(DX 34). Six West attempts to get around this limitation on
remedies by arguing that Loews "intentionally, willfully and maliciously"
breached its fiduciary duties, rendering the liability limitation
unenforceable. (Am. Compl. ¶ 97; Pl.'s Opp. to Loews at 21). See
Kalisch-Jarcho, Inc. v. City of New York,
461 N.Y.S.2d 746, 749-50 (N.Y. 1983).
Six West's evidence of willfulness consists of Loews' alleged
mismanagement of the Twin, Loews' and the Sony Defendants' alleged
relationships with film distributors meant to keep the Twin from
receiving quality films, and Loews' alleged diversion of customers from
the Twin to its own theatres. With respect to the mismanagement claim, I
find that the evidence is wholly lacking, and, in any event, such
mismanagement would not rise to the necessary level to void the express
limitation of liability contained in Section 5.09. See Metropolitan
Life Ins. Co. v. Noble Lowndes Int'l, 600 N.Y.S.2d 212, 216 (1st
Dep't 1993), aff'd 618 N.Y.S.2d 152 (N.Y. 1994). With respect
to Loews' alleged relationships to keep films from the Twin, as discussed
more fully above, I hold that there was nothing improper regarding any of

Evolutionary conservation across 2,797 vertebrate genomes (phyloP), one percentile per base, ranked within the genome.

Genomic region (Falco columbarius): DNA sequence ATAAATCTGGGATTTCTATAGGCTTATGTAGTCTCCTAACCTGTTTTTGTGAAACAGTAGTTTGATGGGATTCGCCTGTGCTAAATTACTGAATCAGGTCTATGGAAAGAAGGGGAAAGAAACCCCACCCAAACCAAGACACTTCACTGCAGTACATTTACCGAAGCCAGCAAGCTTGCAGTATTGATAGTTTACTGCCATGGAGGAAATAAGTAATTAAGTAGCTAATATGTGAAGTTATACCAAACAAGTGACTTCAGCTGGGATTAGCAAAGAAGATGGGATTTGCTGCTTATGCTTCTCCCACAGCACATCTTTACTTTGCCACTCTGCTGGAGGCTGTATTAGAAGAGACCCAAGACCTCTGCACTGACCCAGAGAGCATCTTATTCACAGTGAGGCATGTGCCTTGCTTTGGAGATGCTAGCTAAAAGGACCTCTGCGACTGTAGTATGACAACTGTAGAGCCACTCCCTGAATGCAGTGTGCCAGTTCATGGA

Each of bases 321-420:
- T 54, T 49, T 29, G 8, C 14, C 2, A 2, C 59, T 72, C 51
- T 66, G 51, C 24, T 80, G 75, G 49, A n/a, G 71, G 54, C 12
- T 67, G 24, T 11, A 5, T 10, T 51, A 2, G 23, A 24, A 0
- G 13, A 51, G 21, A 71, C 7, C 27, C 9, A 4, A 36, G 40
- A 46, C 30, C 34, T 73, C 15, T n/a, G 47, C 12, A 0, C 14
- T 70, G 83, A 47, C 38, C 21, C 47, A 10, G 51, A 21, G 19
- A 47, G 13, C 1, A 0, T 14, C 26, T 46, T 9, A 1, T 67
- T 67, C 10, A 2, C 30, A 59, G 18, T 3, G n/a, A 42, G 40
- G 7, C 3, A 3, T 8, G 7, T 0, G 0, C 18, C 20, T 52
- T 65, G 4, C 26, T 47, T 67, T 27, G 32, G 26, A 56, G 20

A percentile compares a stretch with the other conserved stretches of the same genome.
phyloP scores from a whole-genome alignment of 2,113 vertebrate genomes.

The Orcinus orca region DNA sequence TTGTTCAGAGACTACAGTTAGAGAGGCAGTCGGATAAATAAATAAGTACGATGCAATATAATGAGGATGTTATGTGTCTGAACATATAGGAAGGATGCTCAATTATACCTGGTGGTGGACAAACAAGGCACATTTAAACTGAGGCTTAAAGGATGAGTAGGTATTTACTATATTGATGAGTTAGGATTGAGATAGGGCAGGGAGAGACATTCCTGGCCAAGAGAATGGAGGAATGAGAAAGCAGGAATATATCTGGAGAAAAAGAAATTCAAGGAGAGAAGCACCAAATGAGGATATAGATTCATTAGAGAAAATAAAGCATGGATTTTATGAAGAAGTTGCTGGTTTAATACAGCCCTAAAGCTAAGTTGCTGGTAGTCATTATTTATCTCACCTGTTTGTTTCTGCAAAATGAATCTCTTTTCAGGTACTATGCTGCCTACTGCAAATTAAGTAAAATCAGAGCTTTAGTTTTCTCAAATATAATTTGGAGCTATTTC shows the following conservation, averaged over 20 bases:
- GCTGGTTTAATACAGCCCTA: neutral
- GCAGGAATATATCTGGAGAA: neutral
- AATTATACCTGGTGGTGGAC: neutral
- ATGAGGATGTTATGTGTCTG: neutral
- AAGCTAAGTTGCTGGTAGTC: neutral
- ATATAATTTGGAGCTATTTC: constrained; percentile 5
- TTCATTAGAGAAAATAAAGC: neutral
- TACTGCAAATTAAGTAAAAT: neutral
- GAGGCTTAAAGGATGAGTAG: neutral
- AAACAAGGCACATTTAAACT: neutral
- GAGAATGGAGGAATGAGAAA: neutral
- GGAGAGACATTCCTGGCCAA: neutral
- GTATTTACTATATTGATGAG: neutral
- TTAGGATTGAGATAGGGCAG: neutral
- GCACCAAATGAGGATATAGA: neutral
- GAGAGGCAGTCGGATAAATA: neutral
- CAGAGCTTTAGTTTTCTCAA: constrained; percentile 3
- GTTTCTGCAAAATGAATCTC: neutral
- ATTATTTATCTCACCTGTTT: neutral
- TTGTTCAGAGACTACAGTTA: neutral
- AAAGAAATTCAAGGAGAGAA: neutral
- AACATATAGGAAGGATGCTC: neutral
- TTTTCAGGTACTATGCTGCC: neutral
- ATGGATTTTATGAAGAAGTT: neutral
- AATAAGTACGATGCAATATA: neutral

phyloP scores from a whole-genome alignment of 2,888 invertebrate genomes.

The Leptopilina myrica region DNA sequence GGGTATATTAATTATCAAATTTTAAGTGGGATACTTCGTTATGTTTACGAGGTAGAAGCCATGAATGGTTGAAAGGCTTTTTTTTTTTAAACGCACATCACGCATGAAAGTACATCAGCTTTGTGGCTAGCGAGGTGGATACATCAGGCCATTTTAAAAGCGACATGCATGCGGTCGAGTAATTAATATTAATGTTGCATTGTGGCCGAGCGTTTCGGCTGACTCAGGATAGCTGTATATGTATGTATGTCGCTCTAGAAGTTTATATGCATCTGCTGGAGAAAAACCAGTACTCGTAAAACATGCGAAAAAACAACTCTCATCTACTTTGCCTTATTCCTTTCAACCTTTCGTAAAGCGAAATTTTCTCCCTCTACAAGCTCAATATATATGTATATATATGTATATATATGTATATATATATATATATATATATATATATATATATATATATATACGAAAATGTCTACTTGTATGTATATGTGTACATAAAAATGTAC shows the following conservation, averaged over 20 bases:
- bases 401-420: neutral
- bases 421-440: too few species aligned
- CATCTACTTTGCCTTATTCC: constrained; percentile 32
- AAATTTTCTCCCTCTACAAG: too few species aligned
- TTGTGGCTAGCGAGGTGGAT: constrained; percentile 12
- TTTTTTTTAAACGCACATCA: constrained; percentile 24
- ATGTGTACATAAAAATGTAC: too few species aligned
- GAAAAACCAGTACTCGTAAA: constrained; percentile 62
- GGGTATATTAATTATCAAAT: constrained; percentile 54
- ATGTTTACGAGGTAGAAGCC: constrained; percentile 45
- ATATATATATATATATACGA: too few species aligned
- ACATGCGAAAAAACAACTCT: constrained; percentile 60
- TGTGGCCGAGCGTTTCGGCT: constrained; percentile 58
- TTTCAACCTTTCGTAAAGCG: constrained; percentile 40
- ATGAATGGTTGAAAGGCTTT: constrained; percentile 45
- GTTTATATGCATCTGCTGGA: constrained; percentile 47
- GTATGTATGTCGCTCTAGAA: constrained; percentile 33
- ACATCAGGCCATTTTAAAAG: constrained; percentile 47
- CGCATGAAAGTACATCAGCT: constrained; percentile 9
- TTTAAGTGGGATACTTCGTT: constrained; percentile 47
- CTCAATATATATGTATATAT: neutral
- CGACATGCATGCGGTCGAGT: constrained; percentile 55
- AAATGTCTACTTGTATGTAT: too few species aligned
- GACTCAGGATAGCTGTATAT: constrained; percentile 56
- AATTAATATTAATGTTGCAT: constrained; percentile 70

the Loews Defendants' or Sony Defendants' relationships with any film
distributors or that the Twin was improperly precluded from obtaining any
films from distributors as a result of any defendants' actions. See
supra, part: II.A. Similarly, with respect to the allegation that
Loews diverted customers from the Twin to its other theatres, as
discussed in more detail above, I find such a theory both implausible and
mere conjecture wholly unsupported by the facts. See supra,
For the reasons stated above, Six West's claims for
breach of the Twin Agreement, unjust enrichment, and breach of
fiduciary duties at the Twin must fail.
B. The Paris
1. The Alleged Breach of the "Paris Agreement"
It is undisputed that a final written agreement governing Loews'
management of the Paris was never executed. (Loews Def.'s 56.1 Stmt ¶
41, Pl.'s 56.1 Counterstmt to Loews ¶ 41a-g). Rather, Six West
alleges that despite the absence of a final written contract, documents
exchanged by the parties and the parties' course of dealing demonstrate
that Six West and Loews entered into a binding agreement whereby Loews
would operate the Paris according to certain agreed upon terms and
conditions (the "Paris Agreement"). (Pl.'s Opp. to Loews at 25; Pl.'s
56.1 Counterstmt to Loews ¶ 41a-g). In essence, Six West is proposing
that the Paris Agreement is an implied-in-fact contract, a contract
evidenced by the acts of the parties rather than the oral or written
words of the parties. See Radio Today, Inc. v. Westwood One,
Inc., 684 F. Supp. 68, 71 (S.D.N.Y. 1988); Miller v.
Schloss, 218 N.Y. 400, 406 (1916). The existence and terms of
implied-in-fact contracts are generally issues of fact for a jury to
decide. See Rocky Point Properties, Inc. v. Sear-Brown Group,
Inc., 744 N.Y.S.2d 269, 271 (2d Dep't 2002). However, the facts of
the situation at bar make it clear that the implied-in-fact contract
proposed by Six West did not exist and
that the implied-in-fact contract that did exist was never breached